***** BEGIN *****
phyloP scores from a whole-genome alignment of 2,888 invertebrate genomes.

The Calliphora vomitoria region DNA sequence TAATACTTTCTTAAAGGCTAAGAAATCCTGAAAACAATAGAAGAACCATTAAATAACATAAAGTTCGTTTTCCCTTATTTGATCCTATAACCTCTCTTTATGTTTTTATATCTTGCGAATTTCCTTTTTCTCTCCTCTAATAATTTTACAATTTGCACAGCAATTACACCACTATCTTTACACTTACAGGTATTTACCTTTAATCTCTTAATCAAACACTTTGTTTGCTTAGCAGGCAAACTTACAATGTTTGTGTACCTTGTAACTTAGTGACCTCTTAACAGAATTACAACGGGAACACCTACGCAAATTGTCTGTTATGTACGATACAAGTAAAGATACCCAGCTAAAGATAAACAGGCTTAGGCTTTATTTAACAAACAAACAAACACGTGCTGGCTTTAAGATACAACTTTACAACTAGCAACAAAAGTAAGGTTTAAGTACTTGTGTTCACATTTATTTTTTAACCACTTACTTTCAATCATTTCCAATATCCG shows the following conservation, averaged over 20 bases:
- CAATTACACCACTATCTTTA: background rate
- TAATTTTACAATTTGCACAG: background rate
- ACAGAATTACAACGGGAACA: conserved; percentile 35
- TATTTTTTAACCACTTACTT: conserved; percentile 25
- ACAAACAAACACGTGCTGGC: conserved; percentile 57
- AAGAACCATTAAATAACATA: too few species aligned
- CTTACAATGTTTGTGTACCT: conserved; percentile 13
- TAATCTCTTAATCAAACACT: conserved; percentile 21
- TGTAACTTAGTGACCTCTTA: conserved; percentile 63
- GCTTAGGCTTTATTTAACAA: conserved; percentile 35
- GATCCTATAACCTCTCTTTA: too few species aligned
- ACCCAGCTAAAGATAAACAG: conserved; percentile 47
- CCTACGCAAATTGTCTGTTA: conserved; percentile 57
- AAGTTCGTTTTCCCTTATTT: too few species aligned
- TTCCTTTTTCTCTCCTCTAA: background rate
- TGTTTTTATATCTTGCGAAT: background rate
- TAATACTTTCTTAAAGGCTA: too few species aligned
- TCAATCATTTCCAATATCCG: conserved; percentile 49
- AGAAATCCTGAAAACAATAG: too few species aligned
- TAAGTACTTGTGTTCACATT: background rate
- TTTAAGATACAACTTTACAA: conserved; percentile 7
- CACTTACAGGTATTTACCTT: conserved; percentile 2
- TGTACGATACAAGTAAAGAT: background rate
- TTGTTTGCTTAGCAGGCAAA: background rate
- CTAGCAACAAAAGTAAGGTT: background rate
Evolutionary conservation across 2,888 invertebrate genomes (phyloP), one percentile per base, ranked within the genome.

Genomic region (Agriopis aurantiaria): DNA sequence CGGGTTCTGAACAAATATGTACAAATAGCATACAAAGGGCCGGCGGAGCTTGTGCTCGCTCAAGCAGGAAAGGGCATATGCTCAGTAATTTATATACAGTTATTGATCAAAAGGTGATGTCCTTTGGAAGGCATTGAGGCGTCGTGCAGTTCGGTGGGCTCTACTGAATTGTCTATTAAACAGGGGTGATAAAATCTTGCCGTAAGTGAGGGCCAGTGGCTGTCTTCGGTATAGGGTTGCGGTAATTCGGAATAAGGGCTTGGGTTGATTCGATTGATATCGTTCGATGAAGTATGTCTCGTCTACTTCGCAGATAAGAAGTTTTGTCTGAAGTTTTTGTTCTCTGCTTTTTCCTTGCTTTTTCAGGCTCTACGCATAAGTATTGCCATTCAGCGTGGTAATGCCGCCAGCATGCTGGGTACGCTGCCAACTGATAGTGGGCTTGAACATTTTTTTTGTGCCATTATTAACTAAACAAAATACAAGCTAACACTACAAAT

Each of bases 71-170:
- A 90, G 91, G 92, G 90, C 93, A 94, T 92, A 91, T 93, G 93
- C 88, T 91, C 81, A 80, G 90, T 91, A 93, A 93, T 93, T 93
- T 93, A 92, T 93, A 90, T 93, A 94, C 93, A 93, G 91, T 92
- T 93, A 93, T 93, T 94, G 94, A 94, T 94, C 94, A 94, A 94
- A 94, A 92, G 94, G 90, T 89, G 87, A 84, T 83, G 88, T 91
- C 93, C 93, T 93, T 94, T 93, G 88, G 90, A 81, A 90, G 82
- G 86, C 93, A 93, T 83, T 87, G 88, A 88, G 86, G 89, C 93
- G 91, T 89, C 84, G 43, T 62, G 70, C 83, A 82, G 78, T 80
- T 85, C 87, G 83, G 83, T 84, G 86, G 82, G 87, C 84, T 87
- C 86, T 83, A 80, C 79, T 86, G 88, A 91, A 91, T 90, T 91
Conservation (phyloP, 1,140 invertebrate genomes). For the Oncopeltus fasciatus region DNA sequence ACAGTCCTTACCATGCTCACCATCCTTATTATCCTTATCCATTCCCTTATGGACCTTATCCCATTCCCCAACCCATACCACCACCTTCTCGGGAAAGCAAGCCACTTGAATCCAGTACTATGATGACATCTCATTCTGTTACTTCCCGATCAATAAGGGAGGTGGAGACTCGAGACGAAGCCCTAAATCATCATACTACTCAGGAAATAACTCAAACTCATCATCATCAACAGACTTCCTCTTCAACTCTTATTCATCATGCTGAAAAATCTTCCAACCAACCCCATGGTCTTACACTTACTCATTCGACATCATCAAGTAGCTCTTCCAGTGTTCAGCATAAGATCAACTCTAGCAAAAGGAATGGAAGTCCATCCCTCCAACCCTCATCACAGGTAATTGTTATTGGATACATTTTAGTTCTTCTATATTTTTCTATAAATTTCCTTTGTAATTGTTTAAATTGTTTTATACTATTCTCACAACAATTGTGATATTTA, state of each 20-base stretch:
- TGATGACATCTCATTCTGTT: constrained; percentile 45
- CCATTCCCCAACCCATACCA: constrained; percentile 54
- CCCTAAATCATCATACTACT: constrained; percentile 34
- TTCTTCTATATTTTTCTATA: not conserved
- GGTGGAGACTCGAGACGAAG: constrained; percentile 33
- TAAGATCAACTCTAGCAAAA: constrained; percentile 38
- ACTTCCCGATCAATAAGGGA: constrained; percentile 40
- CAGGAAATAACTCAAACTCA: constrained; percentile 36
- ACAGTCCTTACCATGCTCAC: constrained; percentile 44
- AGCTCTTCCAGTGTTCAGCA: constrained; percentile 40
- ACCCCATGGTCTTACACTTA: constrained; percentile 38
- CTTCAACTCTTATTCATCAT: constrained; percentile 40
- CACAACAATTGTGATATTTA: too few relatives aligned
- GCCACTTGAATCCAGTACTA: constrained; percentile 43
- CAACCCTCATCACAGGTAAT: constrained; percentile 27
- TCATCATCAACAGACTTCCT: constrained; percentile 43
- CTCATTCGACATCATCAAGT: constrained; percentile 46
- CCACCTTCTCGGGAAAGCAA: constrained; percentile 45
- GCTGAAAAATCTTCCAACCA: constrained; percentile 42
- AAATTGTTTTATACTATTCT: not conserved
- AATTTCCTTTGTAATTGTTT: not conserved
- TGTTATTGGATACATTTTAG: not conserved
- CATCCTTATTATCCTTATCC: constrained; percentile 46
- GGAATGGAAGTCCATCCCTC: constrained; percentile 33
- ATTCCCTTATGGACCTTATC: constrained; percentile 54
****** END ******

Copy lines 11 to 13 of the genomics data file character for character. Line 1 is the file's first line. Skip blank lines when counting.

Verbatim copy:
- TGTAACTTAGTGACCTCTTA: conserved; percentile 63
- GCTTAGGCTTTATTTAACAA: conserved; percentile 35
- GATCCTATAACCTCTCTTTA: too few species aligned